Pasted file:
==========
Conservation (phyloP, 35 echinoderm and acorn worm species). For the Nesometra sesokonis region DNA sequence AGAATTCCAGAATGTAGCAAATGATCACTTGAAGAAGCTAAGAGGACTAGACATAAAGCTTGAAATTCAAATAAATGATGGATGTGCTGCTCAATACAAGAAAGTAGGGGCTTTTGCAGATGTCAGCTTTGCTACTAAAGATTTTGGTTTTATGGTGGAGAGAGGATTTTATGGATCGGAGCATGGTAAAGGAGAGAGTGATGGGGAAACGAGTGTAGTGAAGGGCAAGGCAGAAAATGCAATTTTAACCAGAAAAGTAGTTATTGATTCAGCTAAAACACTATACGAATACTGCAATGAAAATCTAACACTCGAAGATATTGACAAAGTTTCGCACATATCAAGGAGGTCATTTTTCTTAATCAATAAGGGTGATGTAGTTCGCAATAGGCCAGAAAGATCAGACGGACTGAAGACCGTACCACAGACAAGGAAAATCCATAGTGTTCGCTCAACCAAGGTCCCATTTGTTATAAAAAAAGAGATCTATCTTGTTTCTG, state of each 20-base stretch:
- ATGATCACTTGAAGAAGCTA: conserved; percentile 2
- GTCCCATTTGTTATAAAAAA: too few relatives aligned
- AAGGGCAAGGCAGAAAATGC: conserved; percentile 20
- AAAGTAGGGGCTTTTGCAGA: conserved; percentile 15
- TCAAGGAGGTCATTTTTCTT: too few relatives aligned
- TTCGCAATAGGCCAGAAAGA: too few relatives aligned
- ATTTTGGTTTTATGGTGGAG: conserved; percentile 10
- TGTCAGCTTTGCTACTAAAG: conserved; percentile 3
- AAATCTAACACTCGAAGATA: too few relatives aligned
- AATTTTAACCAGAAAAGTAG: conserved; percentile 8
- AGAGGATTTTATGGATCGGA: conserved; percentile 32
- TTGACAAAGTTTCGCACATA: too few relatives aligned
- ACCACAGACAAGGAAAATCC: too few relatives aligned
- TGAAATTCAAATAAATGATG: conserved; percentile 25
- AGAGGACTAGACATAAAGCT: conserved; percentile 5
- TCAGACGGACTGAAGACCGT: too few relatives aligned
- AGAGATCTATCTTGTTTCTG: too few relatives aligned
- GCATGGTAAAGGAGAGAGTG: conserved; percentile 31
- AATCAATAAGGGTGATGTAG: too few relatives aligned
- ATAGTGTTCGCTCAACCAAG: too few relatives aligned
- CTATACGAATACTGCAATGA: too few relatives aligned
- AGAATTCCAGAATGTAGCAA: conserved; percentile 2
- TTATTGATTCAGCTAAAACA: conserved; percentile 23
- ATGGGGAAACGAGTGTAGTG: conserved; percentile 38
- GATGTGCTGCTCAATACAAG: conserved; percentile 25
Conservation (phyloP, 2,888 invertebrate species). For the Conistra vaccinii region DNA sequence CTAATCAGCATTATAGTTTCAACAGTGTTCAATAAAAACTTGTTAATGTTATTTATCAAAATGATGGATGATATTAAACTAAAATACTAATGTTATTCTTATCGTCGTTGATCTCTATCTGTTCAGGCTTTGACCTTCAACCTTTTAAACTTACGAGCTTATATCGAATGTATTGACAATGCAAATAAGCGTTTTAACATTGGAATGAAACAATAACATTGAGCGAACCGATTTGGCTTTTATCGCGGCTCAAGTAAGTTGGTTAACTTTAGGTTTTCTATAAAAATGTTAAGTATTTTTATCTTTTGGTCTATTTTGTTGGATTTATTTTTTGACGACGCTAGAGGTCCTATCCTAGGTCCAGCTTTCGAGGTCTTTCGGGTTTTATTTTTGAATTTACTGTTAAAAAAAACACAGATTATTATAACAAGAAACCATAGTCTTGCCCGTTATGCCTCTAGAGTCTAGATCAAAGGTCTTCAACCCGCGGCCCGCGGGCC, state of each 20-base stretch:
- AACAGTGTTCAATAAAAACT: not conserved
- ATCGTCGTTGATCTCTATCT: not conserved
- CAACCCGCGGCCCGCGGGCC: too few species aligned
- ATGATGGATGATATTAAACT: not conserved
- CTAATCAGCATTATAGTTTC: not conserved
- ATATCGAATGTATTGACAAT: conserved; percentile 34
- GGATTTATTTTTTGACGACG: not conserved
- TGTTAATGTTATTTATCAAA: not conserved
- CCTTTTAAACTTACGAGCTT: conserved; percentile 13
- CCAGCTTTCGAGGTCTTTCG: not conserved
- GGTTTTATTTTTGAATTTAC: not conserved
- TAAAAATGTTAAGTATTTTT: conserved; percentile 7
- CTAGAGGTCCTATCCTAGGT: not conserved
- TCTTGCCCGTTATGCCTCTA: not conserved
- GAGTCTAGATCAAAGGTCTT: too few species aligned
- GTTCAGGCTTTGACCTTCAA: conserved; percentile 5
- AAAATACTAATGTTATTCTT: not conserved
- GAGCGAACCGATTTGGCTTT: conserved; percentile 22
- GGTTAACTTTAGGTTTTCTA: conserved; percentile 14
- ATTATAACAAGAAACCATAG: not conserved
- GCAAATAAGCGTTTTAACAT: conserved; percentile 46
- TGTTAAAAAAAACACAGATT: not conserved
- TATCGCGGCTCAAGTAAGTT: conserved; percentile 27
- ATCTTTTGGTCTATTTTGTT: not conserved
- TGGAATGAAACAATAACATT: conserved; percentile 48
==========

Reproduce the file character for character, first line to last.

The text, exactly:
Conservation (phyloP, 35 echinoderm and acorn worm species). For the Nesometra sesokonis region DNA sequence AGAATTCCAGAATGTAGCAAATGATCACTTGAAGAAGCTAAGAGGACTAGACATAAAGCTTGAAATTCAAATAAATGATGGATGTGCTGCTCAATACAAGAAAGTAGGGGCTTTTGCAGATGTCAGCTTTGCTACTAAAGATTTTGGTTTTATGGTGGAGAGAGGATTTTATGGATCGGAGCATGGTAAAGGAGAGAGTGATGGGGAAACGAGTGTAGTGAAGGGCAAGGCAGAAAATGCAATTTTAACCAGAAAAGTAGTTATTGATTCAGCTAAAACACTATACGAATACTGCAATGAAAATCTAACACTCGAAGATATTGACAAAGTTTCGCACATATCAAGGAGGTCATTTTTCTTAATCAATAAGGGTGATGTAGTTCGCAATAGGCCAGAAAGATCAGACGGACTGAAGACCGTACCACAGACAAGGAAAATCCATAGTGTTCGCTCAACCAAGGTCCCATTTGTTATAAAAAAAGAGATCTATCTTGTTTCTG, state of each 20-base stretch:
- ATGATCACTTGAAGAAGCTA: conserved; percentile 2
- GTCCCATTTGTTATAAAAAA: too few relatives aligned
- AAGGGCAAGGCAGAAAATGC: conserved; percentile 20
- AAAGTAGGGGCTTTTGCAGA: conserved; percentile 15
- TCAAGGAGGTCATTTTTCTT: too few relatives aligned
- TTCGCAATAGGCCAGAAAGA: too few relatives aligned
- ATTTTGGTTTTATGGTGGAG: conserved; percentile 10
- TGTCAGCTTTGCTACTAAAG: conserved; percentile 3
- AAATCTAACACTCGAAGATA: too few relatives aligned
- AATTTTAACCAGAAAAGTAG: conserved; percentile 8
- AGAGGATTTTATGGATCGGA: conserved; percentile 32
- TTGACAAAGTTTCGCACATA: too few relatives aligned
- ACCACAGACAAGGAAAATCC: too few relatives aligned
- TGAAATTCAAATAAATGATG: conserved; percentile 25
- AGAGGACTAGACATAAAGCT: conserved; percentile 5
- TCAGACGGACTGAAGACCGT: too few relatives aligned
- AGAGATCTATCTTGTTTCTG: too few relatives aligned
- GCATGGTAAAGGAGAGAGTG: conserved; percentile 31
- AATCAATAAGGGTGATGTAG: too few relatives aligned
- ATAGTGTTCGCTCAACCAAG: too few relatives aligned
- CTATACGAATACTGCAATGA: too few relatives aligned
- AGAATTCCAGAATGTAGCAA: conserved; percentile 2
- TTATTGATTCAGCTAAAACA: conserved; percentile 23
- ATGGGGAAACGAGTGTAGTG: conserved; percentile 38
- GATGTGCTGCTCAATACAAG: conserved; percentile 25
Conservation (phyloP, 2,888 invertebrate species). For the Conistra vaccinii region DNA sequence CTAATCAGCATTATAGTTTCAACAGTGTTCAATAAAAACTTGTTAATGTTATTTATCAAAATGATGGATGATATTAAACTAAAATACTAATGTTATTCTTATCGTCGTTGATCTCTATCTGTTCAGGCTTTGACCTTCAACCTTTTAAACTTACGAGCTTATATCGAATGTATTGACAATGCAAATAAGCGTTTTAACATTGGAATGAAACAATAACATTGAGCGAACCGATTTGGCTTTTATCGCGGCTCAAGTAAGTTGGTTAACTTTAGGTTTTCTATAAAAATGTTAAGTATTTTTATCTTTTGGTCTATTTTGTTGGATTTATTTTTTGACGACGCTAGAGGTCCTATCCTAGGTCCAGCTTTCGAGGTCTTTCGGGTTTTATTTTTGAATTTACTGTTAAAAAAAACACAGATTATTATAACAAGAAACCATAGTCTTGCCCGTTATGCCTCTAGAGTCTAGATCAAAGGTCTTCAACCCGCGGCCCGCGGGCC, state of each 20-base stretch:
- AACAGTGTTCAATAAAAACT: not conserved
- ATCGTCGTTGATCTCTATCT: not conserved
- CAACCCGCGGCCCGCGGGCC: too few species aligned
- ATGATGGATGATATTAAACT: not conserved
- CTAATCAGCATTATAGTTTC: not conserved
- ATATCGAATGTATTGACAAT: conserved; percentile 34
- GGATTTATTTTTTGACGACG: not conserved
- TGTTAATGTTATTTATCAAA: not conserved
- CCTTTTAAACTTACGAGCTT: conserved; percentile 13
- CCAGCTTTCGAGGTCTTTCG: not conserved
- GGTTTTATTTTTGAATTTAC: not conserved
- TAAAAATGTTAAGTATTTTT: conserved; percentile 7
- CTAGAGGTCCTATCCTAGGT: not conserved
- TCTTGCCCGTTATGCCTCTA: not conserved
- GAGTCTAGATCAAAGGTCTT: too few species aligned
- GTTCAGGCTTTGACCTTCAA: conserved; percentile 5
- AAAATACTAATGTTATTCTT: not conserved
- GAGCGAACCGATTTGGCTTT: conserved; percentile 22
- GGTTAACTTTAGGTTTTCTA: conserved; percentile 14
- ATTATAACAAGAAACCATAG: not conserved
- GCAAATAAGCGTTTTAACAT: conserved; percentile 46
- TGTTAAAAAAAACACAGATT: not conserved
- TATCGCGGCTCAAGTAAGTT: conserved; percentile 27
- ATCTTTTGGTCTATTTTGTT: not conserved
- TGGAATGAAACAATAACATT: conserved; percentile 48